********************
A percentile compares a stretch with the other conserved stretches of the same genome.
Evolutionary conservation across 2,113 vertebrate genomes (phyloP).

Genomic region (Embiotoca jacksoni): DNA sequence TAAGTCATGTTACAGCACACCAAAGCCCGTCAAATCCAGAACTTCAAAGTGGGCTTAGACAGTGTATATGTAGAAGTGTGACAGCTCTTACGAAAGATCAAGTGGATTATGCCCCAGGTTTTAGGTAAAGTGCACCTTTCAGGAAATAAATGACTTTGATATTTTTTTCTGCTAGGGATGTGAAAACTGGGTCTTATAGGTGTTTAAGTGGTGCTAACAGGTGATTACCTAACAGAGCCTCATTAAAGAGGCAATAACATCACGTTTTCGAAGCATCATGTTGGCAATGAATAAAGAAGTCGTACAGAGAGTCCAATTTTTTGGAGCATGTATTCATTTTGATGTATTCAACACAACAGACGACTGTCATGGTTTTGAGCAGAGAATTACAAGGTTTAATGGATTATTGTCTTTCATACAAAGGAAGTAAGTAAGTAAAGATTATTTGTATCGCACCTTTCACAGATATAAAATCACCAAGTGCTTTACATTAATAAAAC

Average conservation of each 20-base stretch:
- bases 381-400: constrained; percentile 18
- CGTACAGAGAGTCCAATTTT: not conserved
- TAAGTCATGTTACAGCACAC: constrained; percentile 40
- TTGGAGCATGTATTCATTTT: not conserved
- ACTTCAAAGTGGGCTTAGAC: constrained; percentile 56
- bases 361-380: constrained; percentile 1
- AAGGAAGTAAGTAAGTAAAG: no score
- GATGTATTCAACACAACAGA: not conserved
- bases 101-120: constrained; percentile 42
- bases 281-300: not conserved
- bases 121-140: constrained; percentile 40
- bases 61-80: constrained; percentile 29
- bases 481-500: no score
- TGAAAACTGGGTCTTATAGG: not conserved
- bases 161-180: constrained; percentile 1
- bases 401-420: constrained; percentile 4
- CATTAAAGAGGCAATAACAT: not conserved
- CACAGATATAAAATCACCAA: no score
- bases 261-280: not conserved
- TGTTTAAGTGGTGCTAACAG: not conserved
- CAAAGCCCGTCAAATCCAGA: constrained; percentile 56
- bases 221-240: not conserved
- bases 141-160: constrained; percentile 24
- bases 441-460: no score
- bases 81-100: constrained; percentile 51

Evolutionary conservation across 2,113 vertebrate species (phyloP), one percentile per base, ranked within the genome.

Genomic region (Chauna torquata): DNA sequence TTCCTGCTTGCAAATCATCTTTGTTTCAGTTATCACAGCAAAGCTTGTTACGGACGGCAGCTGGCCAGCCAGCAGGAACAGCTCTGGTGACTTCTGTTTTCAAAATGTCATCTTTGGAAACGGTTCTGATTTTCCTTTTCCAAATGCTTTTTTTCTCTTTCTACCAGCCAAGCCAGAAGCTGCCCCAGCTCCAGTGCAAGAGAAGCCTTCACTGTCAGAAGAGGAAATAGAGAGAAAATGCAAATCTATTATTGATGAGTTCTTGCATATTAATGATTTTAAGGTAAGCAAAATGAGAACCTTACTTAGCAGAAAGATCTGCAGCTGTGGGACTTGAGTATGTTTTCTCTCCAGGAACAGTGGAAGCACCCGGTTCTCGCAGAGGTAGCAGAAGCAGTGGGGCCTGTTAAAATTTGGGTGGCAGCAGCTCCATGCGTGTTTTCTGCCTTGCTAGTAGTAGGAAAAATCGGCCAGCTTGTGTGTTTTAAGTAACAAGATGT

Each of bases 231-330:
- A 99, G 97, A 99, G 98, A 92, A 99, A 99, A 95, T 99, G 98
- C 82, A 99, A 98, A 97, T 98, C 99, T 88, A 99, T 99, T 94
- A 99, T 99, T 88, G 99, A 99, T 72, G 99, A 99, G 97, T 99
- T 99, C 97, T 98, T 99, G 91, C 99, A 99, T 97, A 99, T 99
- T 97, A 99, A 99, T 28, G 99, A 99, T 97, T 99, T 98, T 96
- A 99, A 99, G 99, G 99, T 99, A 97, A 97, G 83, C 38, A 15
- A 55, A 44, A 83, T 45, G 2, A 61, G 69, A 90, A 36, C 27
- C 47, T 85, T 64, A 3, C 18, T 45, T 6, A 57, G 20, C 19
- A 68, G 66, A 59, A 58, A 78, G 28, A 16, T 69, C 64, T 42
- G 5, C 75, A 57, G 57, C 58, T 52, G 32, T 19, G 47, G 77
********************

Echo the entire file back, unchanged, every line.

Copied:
A percentile compares a stretch with the other conserved stretches of the same genome.
Evolutionary conservation across 2,113 vertebrate genomes (phyloP).

Genomic region (Embiotoca jacksoni): DNA sequence TAAGTCATGTTACAGCACACCAAAGCCCGTCAAATCCAGAACTTCAAAGTGGGCTTAGACAGTGTATATGTAGAAGTGTGACAGCTCTTACGAAAGATCAAGTGGATTATGCCCCAGGTTTTAGGTAAAGTGCACCTTTCAGGAAATAAATGACTTTGATATTTTTTTCTGCTAGGGATGTGAAAACTGGGTCTTATAGGTGTTTAAGTGGTGCTAACAGGTGATTACCTAACAGAGCCTCATTAAAGAGGCAATAACATCACGTTTTCGAAGCATCATGTTGGCAATGAATAAAGAAGTCGTACAGAGAGTCCAATTTTTTGGAGCATGTATTCATTTTGATGTATTCAACACAACAGACGACTGTCATGGTTTTGAGCAGAGAATTACAAGGTTTAATGGATTATTGTCTTTCATACAAAGGAAGTAAGTAAGTAAAGATTATTTGTATCGCACCTTTCACAGATATAAAATCACCAAGTGCTTTACATTAATAAAAC

Average conservation of each 20-base stretch:
- bases 381-400: constrained; percentile 18
- CGTACAGAGAGTCCAATTTT: not conserved
- TAAGTCATGTTACAGCACAC: constrained; percentile 40
- TTGGAGCATGTATTCATTTT: not conserved
- ACTTCAAAGTGGGCTTAGAC: constrained; percentile 56
- bases 361-380: constrained; percentile 1
- AAGGAAGTAAGTAAGTAAAG: no score
- GATGTATTCAACACAACAGA: not conserved
- bases 101-120: constrained; percentile 42
- bases 281-300: not conserved
- bases 121-140: constrained; percentile 40
- bases 61-80: constrained; percentile 29
- bases 481-500: no score
- TGAAAACTGGGTCTTATAGG: not conserved
- bases 161-180: constrained; percentile 1
- bases 401-420: constrained; percentile 4
- CATTAAAGAGGCAATAACAT: not conserved
- CACAGATATAAAATCACCAA: no score
- bases 261-280: not conserved
- TGTTTAAGTGGTGCTAACAG: not conserved
- CAAAGCCCGTCAAATCCAGA: constrained; percentile 56
- bases 221-240: not conserved
- bases 141-160: constrained; percentile 24
- bases 441-460: no score
- bases 81-100: constrained; percentile 51

Evolutionary conservation across 2,113 vertebrate species (phyloP), one percentile per base, ranked within the genome.

Genomic region (Chauna torquata): DNA sequence TTCCTGCTTGCAAATCATCTTTGTTTCAGTTATCACAGCAAAGCTTGTTACGGACGGCAGCTGGCCAGCCAGCAGGAACAGCTCTGGTGACTTCTGTTTTCAAAATGTCATCTTTGGAAACGGTTCTGATTTTCCTTTTCCAAATGCTTTTTTTCTCTTTCTACCAGCCAAGCCAGAAGCTGCCCCAGCTCCAGTGCAAGAGAAGCCTTCACTGTCAGAAGAGGAAATAGAGAGAAAATGCAAATCTATTATTGATGAGTTCTTGCATATTAATGATTTTAAGGTAAGCAAAATGAGAACCTTACTTAGCAGAAAGATCTGCAGCTGTGGGACTTGAGTATGTTTTCTCTCCAGGAACAGTGGAAGCACCCGGTTCTCGCAGAGGTAGCAGAAGCAGTGGGGCCTGTTAAAATTTGGGTGGCAGCAGCTCCATGCGTGTTTTCTGCCTTGCTAGTAGTAGGAAAAATCGGCCAGCTTGTGTGTTTTAAGTAACAAGATGT

Each of bases 231-330:
- A 99, G 97, A 99, G 98, A 92, A 99, A 99, A 95, T 99, G 98
- C 82, A 99, A 98, A 97, T 98, C 99, T 88, A 99, T 99, T 94
- A 99, T 99, T 88, G 99, A 99, T 72, G 99, A 99, G 97, T 99
- T 99, C 97, T 98, T 99, G 91, C 99, A 99, T 97, A 99, T 99
- T 97, A 99, A 99, T 28, G 99, A 99, T 97, T 99, T 98, T 96
- A 99, A 99, G 99, G 99, T 99, A 97, A 97, G 83, C 38, A 15
- A 55, A 44, A 83, T 45, G 2, A 61, G 69, A 90, A 36, C 27
- C 47, T 85, T 64, A 3, C 18, T 45, T 6, A 57, G 20, C 19
- A 68, G 66, A 59, A 58, A 78, G 28, A 16, T 69, C 64, T 42
- G 5, C 75, A 57, G 57, C 58, T 52, G 32, T 19, G 47, G 77